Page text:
Miss Marple is a noticing kind of elderly woman who lives in the Village of Saint Mary Mead. Occasionally she travels hither and thither to visit friends or take advantage of a lovely trip planned by a nephew. She always has her knitting needles in hand, working on a baby blanket or a sweater for a nephew. Jane Marple--Godmother and Aunt to several young people--I wish I had known her personally--but this is the next best thing after the books. "There she goes, tail up and head down" on the trail of another murderer--and she will get her man or woman as the case may be.
I agree with the reviewer who said one doesn't buy these DVDs with the expectation of Criterion remastering. Even so, the quality of the films on these DVDs is pretty darn good. I collect Criterion DVDs and expect them to be the fully restored works of art they are. However, some of the films Criterion has restored were so badly damaged they are NOT better than the Miss Marple films even when Criterion has done it's best. Also, many of the Criterion films are Black and White films from the 1930s and 1940s and of interest because of their filmography and/or the innovative techniques their directors employed. Some of these films were shot on a shoestring budget and it shows. Technology has improved dramatically since the 40s. The reason I buy the older Criterion films is to see how clever directors worked around technological constraints.
Call me blind, but I think the quality of the Miss Marple tv films is pretty good. Although some outdoor scenes are faded in spots (the films were shot in color) the director had access to camerawork not available in the 40s. Also, these scripts are excellent and filled with interesting detail. Most Criterion films average 1-2 hours of playing time (not counting the "perks" which you may or may not be interested in) whereas Series 2 of the Miss Marple films offers the viewer 500 wonderful minutes.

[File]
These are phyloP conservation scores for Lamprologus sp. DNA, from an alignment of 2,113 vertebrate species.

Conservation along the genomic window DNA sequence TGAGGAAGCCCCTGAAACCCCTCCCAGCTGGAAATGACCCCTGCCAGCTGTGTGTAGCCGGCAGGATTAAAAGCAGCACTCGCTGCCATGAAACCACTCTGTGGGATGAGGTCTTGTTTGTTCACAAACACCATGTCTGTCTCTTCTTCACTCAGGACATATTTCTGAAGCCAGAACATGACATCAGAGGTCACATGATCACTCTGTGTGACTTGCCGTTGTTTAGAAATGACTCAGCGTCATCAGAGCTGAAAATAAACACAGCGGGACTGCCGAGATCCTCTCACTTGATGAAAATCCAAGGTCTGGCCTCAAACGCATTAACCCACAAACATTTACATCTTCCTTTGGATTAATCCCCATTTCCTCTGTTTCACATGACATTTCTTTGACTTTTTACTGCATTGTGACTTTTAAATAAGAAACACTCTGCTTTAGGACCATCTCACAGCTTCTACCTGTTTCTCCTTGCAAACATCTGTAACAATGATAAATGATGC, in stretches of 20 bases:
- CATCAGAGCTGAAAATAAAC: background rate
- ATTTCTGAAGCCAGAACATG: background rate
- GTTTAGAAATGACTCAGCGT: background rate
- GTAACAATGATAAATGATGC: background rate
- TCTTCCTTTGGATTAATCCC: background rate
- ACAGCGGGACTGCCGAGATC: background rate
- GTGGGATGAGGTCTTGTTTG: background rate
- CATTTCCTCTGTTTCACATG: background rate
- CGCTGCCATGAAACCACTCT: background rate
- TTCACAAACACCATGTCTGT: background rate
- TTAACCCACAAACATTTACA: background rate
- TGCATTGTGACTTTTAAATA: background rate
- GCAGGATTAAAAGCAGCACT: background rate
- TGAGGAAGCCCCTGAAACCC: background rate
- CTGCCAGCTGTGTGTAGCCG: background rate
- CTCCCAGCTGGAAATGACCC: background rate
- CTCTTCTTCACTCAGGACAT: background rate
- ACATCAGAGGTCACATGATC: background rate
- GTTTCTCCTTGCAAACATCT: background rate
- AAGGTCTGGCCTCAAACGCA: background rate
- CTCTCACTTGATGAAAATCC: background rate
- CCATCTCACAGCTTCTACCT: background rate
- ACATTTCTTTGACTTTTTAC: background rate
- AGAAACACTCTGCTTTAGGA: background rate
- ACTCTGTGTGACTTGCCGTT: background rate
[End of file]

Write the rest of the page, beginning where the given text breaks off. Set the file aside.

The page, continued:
I am grateful that I have access to DVD copies of the Miss Marple stories, and I can watch them any time I want to. When I am watching them, I am reminded of life in the days when I was a young girl. Plus, today's tv entertainment is pretty much directed to the younger set whereas the Miss Marple films are probably better appreciated by older folks like me who lived through the forties and fifties--or younger folks who wish they had.
The British actors in the BBC productions are consumate professionals. Joan Hickson was told by Agatha Chistie that she thought Hickson was the BEST Miss Marple ever! Incidentally, I believe Ms. Hickson appears in the Criterion version of THE LADY VANISHES and I know she is in one of the Margaret Rutherford films. If you've read Christie's novels, you know Hickson fits the description of Miss Marple far better than Margaret Rutherford. Christie described Miss Marple as tall and thin with fine white hair and twinkly blue eyes--a gentle person in a cardigan sweater carrying a bag with her knitting needles and latest project--not an agressive broad in a tweed suit. Many other fine British actors are featured in these films--Joss Ackland, Claire Bloom, Rosemary Crutchly all favorites of mine who can out perform the "mega" stars any day of the week.
I love the vintage settings, costumes, clothing, china, knick-knacks and bric-a-brac, jewelry, shoes, hats, handbags, luggage, handkerchiefs--nothing is missing. I still own a handkerchief sachet with hand embroidered handkerchiefs my grandmother made --and one makes a very important appearance in a Miss Marple tale. The BBC maintains a museum in Stratford on Avon where one can view the costumes and other props used in various productions. The Miss Marple films give me a vicarious thrill and a trip down memory lane. Tea anyone??
I buy them because I love the character of Miss Marple and especially the quality performance of Joan Hickson.
Further, comparing Hickson's performance of Miss Marple with Ms. Rutherford's (these were MGM British production in the mid-1960's and were made to be campy and funny--remember at least one of the movies made was originally an Hercule Poirot story) is like comparing Lord Laurence Olivier's portrayal of Henry V to something that John Cleese might do (heaven forbid!).
So, take the quality as they are, relax and enjoy. If you want true digital quality, we must purchase anything that is produced from the original negative rather than a positive copied, and from a true, reputable producer of DVDs ...